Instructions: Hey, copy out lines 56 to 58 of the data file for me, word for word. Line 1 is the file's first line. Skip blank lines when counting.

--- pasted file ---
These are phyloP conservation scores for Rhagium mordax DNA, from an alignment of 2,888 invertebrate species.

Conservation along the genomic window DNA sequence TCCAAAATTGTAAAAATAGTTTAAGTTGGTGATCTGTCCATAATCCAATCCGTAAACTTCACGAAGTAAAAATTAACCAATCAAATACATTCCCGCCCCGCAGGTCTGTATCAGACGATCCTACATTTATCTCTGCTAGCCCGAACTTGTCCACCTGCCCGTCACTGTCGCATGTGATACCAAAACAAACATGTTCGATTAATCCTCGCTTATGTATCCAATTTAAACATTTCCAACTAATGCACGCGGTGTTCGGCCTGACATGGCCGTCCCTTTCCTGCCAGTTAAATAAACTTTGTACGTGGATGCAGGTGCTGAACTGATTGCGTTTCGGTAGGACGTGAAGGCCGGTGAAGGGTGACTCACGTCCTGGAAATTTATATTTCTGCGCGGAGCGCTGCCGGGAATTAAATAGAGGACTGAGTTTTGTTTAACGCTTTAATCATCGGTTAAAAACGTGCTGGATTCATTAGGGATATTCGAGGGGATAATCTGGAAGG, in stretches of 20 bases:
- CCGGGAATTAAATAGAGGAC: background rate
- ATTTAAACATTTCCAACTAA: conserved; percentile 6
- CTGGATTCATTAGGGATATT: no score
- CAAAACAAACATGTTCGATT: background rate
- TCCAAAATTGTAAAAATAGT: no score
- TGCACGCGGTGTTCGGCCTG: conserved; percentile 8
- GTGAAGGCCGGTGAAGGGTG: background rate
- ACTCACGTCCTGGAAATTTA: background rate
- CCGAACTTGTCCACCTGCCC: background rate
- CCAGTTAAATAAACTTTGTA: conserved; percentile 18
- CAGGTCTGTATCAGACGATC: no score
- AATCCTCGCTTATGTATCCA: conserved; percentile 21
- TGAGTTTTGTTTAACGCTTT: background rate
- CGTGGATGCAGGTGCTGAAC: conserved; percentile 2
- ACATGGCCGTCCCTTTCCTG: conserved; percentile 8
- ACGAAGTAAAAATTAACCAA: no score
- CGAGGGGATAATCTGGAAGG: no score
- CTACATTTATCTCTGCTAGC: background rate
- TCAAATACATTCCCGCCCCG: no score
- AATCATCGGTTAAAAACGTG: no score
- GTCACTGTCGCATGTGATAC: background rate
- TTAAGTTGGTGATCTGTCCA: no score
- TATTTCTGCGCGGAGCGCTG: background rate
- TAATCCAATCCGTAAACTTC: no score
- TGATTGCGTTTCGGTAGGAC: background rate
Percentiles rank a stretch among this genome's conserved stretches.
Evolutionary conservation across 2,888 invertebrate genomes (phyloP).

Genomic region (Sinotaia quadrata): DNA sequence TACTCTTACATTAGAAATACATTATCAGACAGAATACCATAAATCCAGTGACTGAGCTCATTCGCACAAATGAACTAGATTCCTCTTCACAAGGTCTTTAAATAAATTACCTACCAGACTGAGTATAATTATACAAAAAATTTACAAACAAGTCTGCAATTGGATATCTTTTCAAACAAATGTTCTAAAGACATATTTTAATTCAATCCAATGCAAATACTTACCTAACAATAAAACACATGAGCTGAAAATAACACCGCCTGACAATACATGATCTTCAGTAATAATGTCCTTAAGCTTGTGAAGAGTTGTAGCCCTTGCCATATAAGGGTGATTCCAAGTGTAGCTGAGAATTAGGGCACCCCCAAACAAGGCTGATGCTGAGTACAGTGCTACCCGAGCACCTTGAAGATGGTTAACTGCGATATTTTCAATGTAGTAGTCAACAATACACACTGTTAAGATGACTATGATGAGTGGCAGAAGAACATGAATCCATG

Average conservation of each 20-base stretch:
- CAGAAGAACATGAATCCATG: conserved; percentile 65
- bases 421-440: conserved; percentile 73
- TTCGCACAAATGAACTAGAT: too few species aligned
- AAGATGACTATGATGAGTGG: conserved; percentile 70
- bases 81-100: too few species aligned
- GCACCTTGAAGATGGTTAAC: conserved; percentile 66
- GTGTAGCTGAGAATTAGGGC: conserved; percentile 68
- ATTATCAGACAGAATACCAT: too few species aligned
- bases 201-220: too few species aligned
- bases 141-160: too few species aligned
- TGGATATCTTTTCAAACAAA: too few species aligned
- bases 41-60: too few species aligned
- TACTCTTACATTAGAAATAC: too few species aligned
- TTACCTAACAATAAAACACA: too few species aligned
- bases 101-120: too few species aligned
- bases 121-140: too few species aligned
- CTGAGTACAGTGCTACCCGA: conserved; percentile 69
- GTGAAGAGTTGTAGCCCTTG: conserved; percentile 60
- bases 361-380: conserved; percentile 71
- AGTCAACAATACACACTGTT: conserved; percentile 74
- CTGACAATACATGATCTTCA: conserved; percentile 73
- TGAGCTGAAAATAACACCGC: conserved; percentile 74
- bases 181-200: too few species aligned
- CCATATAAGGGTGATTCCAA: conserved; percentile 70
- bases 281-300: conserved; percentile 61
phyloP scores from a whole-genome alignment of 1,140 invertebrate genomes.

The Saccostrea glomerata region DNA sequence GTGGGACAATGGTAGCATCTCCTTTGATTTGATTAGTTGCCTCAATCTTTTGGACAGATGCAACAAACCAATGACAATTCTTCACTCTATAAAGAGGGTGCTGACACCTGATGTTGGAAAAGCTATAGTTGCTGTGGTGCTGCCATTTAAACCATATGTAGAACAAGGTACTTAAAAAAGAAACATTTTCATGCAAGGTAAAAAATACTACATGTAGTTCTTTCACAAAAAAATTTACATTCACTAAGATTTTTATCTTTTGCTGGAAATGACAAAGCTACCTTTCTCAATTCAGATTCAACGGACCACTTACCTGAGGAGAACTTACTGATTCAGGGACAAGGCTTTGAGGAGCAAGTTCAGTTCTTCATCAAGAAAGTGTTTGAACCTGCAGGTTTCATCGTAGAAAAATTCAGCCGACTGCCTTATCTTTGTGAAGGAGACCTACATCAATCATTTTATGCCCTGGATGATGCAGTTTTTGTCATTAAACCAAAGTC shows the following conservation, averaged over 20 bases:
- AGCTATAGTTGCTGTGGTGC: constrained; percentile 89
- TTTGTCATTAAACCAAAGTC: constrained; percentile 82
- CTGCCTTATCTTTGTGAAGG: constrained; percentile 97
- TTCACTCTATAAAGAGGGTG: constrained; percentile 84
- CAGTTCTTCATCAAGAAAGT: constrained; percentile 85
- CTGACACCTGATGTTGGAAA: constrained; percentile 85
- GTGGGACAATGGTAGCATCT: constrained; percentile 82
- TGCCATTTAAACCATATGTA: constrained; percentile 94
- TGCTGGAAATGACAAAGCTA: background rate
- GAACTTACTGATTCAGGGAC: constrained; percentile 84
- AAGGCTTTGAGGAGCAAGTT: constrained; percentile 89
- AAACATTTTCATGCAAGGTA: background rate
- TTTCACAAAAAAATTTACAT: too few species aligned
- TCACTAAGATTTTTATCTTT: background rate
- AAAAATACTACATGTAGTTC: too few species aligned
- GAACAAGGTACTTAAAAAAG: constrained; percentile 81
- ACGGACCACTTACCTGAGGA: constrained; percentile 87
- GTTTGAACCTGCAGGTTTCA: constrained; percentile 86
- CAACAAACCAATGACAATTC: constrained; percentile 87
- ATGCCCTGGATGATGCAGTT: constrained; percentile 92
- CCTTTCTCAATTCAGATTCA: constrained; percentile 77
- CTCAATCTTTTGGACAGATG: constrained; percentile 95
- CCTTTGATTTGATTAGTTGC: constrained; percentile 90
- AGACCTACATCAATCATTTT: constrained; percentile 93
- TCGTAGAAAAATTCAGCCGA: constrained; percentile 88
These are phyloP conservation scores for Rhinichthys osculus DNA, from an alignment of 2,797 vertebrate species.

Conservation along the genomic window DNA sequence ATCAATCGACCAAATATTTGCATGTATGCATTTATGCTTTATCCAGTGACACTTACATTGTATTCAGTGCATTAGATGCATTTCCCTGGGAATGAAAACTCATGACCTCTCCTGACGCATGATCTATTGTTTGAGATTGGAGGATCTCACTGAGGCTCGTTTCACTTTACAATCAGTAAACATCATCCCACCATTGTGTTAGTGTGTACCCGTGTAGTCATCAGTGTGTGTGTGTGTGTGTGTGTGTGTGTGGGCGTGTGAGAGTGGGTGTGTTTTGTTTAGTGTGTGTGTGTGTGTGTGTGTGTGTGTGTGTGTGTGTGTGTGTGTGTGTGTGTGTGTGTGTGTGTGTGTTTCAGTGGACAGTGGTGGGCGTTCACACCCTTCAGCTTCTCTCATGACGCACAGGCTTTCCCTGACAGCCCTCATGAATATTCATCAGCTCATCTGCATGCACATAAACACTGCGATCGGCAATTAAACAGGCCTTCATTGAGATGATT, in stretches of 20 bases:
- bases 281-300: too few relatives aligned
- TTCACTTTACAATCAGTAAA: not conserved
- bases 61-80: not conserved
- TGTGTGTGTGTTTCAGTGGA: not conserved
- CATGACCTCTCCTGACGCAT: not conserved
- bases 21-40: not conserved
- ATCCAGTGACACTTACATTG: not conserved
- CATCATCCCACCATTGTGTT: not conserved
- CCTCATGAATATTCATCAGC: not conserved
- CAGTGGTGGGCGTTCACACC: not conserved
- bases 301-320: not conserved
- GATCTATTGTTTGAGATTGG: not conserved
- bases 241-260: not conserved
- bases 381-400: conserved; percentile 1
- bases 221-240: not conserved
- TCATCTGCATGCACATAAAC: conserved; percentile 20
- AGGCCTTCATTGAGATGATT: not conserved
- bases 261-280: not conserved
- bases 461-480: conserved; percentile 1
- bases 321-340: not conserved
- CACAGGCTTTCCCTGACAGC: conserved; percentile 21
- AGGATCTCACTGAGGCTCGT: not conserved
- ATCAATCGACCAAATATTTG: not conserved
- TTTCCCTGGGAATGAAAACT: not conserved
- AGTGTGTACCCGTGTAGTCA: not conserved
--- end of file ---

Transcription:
- bases 281-300: conserved; percentile 61
phyloP scores from a whole-genome alignment of 1,140 invertebrate genomes.

The Saccostrea glomerata region DNA sequence GTGGGACAATGGTAGCATCTCCTTTGATTTGATTAGTTGCCTCAATCTTTTGGACAGATGCAACAAACCAATGACAATTCTTCACTCTATAAAGAGGGTGCTGACACCTGATGTTGGAAAAGCTATAGTTGCTGTGGTGCTGCCATTTAAACCATATGTAGAACAAGGTACTTAAAAAAGAAACATTTTCATGCAAGGTAAAAAATACTACATGTAGTTCTTTCACAAAAAAATTTACATTCACTAAGATTTTTATCTTTTGCTGGAAATGACAAAGCTACCTTTCTCAATTCAGATTCAACGGACCACTTACCTGAGGAGAACTTACTGATTCAGGGACAAGGCTTTGAGGAGCAAGTTCAGTTCTTCATCAAGAAAGTGTTTGAACCTGCAGGTTTCATCGTAGAAAAATTCAGCCGACTGCCTTATCTTTGTGAAGGAGACCTACATCAATCATTTTATGCCCTGGATGATGCAGTTTTTGTCATTAAACCAAAGTC shows the following conservation, averaged over 20 bases: